Tricks of the Trade
 
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Tricks of the Trade

 

(@pizzaman)
Estimable Member Customer
Joined: 2 years ago
Posts: 112
Topic starter  

If your retired and making IRA (not Roth) withdraws to live on (before age 72 when RMDs start) how and when do you pay the tax on the withdraws? Well, I have a trick for you! When you withdraw money from an IRA, the entity holding your IRA will ask you how much of the withdraw do you want withheld for Federal taxes (which the entity then sends to the IRS). You figure out what your tax bracket will be for the year and figure out the $$ amount to be withheld, done. Or you can say $0 withholding and faithfully do your quarterly tax payments. Or, and here is the trick, you can say $0 withholding, do not pay quarterly taxes, but instead determine what Fed taxes you owe for the year, and with your last IRA withdraw of the year, request that exact amount (at 100% withholding) in December. This way you are not giving the IRS a free loan and the money stays invested until the end of the year. Legal? Yes:

https://financialducksinarow.com/1663/ira-trick-eliminate-estimated-tax-payments/

https://www.irahelp.com/slottreport/how-use-income-tax-withholding-ira-distributions-and-when-not


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(@hines202)
Estimable Member Customer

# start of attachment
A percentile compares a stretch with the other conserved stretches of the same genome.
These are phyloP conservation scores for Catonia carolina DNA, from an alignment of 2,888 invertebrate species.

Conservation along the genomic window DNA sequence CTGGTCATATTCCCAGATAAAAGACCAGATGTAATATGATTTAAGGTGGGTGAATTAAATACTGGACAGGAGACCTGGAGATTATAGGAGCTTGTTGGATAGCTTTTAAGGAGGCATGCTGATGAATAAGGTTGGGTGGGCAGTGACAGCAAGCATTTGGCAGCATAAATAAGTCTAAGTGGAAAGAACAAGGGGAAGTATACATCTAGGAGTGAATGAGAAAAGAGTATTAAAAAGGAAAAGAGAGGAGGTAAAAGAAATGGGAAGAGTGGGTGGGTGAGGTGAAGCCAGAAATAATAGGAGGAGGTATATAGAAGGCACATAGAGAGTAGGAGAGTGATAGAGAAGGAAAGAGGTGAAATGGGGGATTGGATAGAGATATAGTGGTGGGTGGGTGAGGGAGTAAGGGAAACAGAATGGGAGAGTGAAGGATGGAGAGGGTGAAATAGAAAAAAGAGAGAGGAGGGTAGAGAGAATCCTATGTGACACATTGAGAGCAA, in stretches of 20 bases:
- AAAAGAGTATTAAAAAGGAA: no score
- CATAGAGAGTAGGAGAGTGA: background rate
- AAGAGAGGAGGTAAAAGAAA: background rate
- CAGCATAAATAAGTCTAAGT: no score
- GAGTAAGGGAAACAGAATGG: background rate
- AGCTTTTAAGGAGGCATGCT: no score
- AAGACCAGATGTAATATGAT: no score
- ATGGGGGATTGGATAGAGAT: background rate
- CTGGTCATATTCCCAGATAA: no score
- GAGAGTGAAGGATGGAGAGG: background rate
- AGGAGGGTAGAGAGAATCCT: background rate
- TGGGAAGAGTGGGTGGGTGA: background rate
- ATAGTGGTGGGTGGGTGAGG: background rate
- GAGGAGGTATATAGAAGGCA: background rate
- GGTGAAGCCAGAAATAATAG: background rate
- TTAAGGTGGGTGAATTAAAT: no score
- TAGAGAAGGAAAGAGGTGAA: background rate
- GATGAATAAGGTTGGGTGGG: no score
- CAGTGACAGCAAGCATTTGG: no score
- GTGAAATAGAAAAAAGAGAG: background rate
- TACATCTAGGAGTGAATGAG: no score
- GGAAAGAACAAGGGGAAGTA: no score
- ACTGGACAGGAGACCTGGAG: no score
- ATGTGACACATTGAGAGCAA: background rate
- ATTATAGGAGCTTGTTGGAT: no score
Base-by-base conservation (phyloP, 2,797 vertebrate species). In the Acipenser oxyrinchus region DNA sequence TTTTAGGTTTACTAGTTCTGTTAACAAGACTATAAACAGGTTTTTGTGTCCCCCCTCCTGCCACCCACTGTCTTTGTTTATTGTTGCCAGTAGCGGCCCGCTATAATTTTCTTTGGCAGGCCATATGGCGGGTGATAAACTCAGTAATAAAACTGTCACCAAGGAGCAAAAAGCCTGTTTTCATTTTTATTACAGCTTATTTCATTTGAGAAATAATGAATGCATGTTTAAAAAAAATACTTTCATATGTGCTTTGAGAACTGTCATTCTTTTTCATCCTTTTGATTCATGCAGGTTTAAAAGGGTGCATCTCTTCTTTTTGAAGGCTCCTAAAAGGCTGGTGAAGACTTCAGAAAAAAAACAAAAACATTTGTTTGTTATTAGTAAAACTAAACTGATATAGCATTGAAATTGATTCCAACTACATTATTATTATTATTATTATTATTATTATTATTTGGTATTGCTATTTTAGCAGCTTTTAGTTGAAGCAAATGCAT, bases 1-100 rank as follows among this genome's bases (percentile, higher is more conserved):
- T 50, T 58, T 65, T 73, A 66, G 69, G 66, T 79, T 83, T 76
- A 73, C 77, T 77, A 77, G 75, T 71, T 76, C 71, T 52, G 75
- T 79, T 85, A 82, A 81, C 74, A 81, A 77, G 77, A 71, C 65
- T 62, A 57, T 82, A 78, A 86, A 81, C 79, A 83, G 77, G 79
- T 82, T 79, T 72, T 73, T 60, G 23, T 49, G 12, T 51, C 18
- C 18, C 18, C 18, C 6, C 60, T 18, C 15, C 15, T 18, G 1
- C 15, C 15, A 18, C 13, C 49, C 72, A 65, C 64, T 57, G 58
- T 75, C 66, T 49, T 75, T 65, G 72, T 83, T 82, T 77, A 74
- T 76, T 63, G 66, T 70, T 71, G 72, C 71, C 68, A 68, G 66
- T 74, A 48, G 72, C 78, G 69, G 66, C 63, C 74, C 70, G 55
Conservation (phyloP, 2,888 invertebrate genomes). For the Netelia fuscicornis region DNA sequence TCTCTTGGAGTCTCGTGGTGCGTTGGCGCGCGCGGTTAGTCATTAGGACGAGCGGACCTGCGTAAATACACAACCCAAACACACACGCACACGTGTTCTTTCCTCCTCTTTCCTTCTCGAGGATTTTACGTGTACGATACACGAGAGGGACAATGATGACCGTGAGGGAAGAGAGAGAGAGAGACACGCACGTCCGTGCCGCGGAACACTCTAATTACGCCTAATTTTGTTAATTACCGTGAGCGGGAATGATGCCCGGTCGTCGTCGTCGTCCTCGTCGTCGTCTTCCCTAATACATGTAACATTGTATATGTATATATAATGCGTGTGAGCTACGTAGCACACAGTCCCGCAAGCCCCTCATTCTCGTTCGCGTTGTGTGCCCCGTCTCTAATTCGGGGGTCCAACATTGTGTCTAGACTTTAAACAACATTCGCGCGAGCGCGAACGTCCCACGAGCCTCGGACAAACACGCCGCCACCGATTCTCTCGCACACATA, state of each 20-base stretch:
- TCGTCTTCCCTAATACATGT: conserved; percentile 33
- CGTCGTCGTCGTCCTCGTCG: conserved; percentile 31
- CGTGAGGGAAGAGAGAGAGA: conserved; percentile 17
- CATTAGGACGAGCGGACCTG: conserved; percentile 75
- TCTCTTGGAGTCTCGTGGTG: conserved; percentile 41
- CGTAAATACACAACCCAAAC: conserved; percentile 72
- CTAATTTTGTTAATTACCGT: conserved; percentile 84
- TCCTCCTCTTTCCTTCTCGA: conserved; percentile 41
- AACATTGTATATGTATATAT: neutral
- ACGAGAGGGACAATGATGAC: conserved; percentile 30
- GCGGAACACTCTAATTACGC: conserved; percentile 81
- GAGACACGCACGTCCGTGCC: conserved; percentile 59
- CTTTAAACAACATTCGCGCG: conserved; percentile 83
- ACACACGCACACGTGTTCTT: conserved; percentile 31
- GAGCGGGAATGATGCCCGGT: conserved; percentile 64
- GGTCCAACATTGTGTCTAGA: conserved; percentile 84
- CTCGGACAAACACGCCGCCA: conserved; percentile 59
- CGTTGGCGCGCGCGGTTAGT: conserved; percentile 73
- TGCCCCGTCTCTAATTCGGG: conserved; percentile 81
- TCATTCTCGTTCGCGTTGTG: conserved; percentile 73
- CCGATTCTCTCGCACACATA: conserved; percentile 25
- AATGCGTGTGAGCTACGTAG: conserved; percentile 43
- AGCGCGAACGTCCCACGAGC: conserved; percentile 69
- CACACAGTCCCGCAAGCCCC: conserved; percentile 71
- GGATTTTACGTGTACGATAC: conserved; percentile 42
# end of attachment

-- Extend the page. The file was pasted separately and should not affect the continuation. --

Joined: 2 years ago
Posts: 184
 

It's a pretty common tactic, especially for those on RMDs - you can also use the last RMD of the year to pay your taxes, rather than forking it over and sacrificing the growth. Just be careful about the timing, don't cut it too close to 12/31 or it might not get processed in time. Lots of people doing this, plus last minute conversions, etc can jam up the brokerages.


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(@pizzaman)
Estimable Member Customer
Joined: 2 years ago
Posts: 112
Topic starter  

Anybody have some uncommon tactics??


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(@pizzaman)
Estimable Member Customer
Joined: 2 years ago
Posts: 112
Topic starter  

OK, how about this one - Once in a life time you can transfer money directly from your IRA to your Health Saving Account (HSA): Funds transferred to the HSA this way aren’t tax deductible, as with a normal direct HSA contribution. But they also can’t be counted as income — giving this move its edge over simply using money directly from an IRA for health care needs. You have to remain on a high-deductible health plan for that tax year: https://www.financial-planning.com/news/moving-money-from-ira-to-hsa-the-only-time-it-makes-sense


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